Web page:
How to start a business plan
Writing a business plan is an essential step towards making a new business viable. You’ll need one to get investment from VCs, you’ll probably need one to secure a business loan, and most importantly of all, you’ll need one to help turn your business ideas into a workable plan of action.
In a nutshell, a business plan is a document that describes how a business will get from where it is today to where it wants to be. This article covers the initial steps needed to put one together.
Start with auditing your business today
If you’re preparing to write a business plan, there are three key steps you’ll need to take:
1. Audit the business’ situation as it stands today;
2. Set goals for what you want the business to achieve within a certain number of years;
3. Create a marketing plan, operational plan and financial plan to map out how the business will reach its goals.
Let’s start at the start, by auditing your current situation.
Make a spreadsheet and list all the resources and capabilities your business has available to it. These might include:
• Financials like cash, credit and debts;
• Assets like business premises and vehicles;
• Intellectual property such as registered trademarks and patents (if applicable);
• Human resources;
• Contracts, agreements and expressions of interest with external stakeholders; and
• Any other resources or capabilities that apply.
You should end up with a detailed summary of where your business stands today.
Set business goals based on market research
The next step is to describe the destination of your business. Where will you be in 1 year’s, 3 years’ and 5 years’ time, in terms of concrete factors like assets, profit, turnover, market share and brand recognition?
To set useful business goals, you’ll need to balance your ambitions with analysis of the opportunities that exist for a business like yours.
You may find it helpful to use a strategy tool such as SMART goalsetting, which gives a checklist of factors to form your goals against. These are:
• Specific: the goal should be clear and well-defined, e.g. with sales volumes and profit margins;
• Measurable: there needs to a way to measure the extent to which a goal has been achieved, e.g. sales figures, footfall, website hits;
• Achievable: taking market research and your business’ resources into account;
• Relevant: the goal should be appropriate to your brand, to your capabilities and to you as a person;
• Timely: the goal must be deliverable against a specific schedule.
Analyse your business and the market it operates within to determine whether your goals meet the SMART criteria.
Plan how the business will reach its goals
Now we’ve covered where your business is today and where it wants to get to, we need to work out how it will make that journey.
We can break this down into three plans that focus on specific aspects of the business. Let’s go through them:
The marketing plan describes how the business will connect with customers.
Think about each of the following points, and try to come up with an answer that will get your business from where it is today to where it wants to be:
• How will you serve customer wants and needs with its products and services?
• What is its pricing strategy to ensure a fair cost for customers?
• Which sales channels and options will you use to make purchasing convenient for customers?
• How will you communicate with customers (including advertising and customer care)?
These questions are based on Bob Lauterborn’s 4 Cs marketing mix, which is a framework used by marketers to help with campaign planning. If you can get each point right, you’ll be in a good position to market your business successfully.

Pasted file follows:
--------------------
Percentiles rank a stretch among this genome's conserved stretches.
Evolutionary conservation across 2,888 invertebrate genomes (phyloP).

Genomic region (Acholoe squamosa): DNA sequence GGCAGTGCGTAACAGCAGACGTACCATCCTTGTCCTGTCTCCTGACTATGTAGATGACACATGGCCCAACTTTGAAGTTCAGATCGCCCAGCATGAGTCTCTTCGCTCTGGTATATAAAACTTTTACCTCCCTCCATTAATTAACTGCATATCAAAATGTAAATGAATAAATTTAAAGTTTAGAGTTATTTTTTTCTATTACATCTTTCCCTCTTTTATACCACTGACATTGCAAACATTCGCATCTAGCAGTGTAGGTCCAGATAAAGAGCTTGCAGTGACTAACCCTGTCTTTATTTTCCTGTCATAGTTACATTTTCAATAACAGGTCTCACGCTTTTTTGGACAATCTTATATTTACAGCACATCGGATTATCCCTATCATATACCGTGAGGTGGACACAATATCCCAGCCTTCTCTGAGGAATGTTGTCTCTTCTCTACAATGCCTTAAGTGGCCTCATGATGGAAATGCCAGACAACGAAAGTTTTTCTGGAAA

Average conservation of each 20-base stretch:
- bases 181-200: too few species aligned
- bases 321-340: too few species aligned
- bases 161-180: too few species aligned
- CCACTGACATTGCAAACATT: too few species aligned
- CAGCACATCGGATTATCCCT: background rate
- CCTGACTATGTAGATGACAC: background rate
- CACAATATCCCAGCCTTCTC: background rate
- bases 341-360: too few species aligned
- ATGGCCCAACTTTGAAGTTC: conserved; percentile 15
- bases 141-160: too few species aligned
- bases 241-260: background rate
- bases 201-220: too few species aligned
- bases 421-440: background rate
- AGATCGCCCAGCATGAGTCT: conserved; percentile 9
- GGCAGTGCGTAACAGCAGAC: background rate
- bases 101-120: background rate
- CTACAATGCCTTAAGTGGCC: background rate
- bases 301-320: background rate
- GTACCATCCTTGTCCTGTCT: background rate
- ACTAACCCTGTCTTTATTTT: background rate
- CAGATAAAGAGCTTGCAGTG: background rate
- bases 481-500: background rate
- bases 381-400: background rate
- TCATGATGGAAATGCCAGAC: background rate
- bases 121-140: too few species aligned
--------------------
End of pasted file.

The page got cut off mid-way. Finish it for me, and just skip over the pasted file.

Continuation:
The operations plan describes the who, what, when, where and how of a business:
• Who – which team members, departments, contractors and other people will the business have on-board?
• What – what are the responsibilities of each team member and department?
• Where – where will business operations take place, e.g. office, warehouse, shop, remote working?
• When – what are the deadlines for tasks, projects and business goals?
• How – what monies and other resources are required to make all this possible?
You may find it convenient to break down your operations plan into a calendar of projects, with a separate section for day-to-day operations.
The financial plan is a projection of financial performance over the duration of the business plan, usually split down by month and presented in a table.
Your financial projections should be based on the details of the marketing plan and operations plan. A typical financial plan will include the following sections:
• Variable expenses
• Fixed expenses
• Profit before tax
• Profit after tax
The marketing plan, operations plan and financial plan jointly form a comprehensive business plan, suitable to share with stakeholders and use as the basis for launching a business.
The points covered in this article should have given you the main building blocks needed to start writing a business plan.
Next, you’ll need to edit your business plan into a format that makes it easy for business partners, investors and other stakeholders to understand. This traditionally means dividing the business plan into the following sections:
• Executive summary highlighting the most important info.
• Company description – the what, where, who and when of the business.
• Product/service details – a description of what you will sell and how it will serve a consumer want or need.
• Market analysis – in-depth data on the market the business will compete in, including stats on market size, competitor analysis and projected growth in demand.
• Marketing plan
• Operations plan
• Financial plan
You should aim to spend anywhere from a few days to a few weeks working on these components and putting them together. How long exactly will depend on the complexity of the business.
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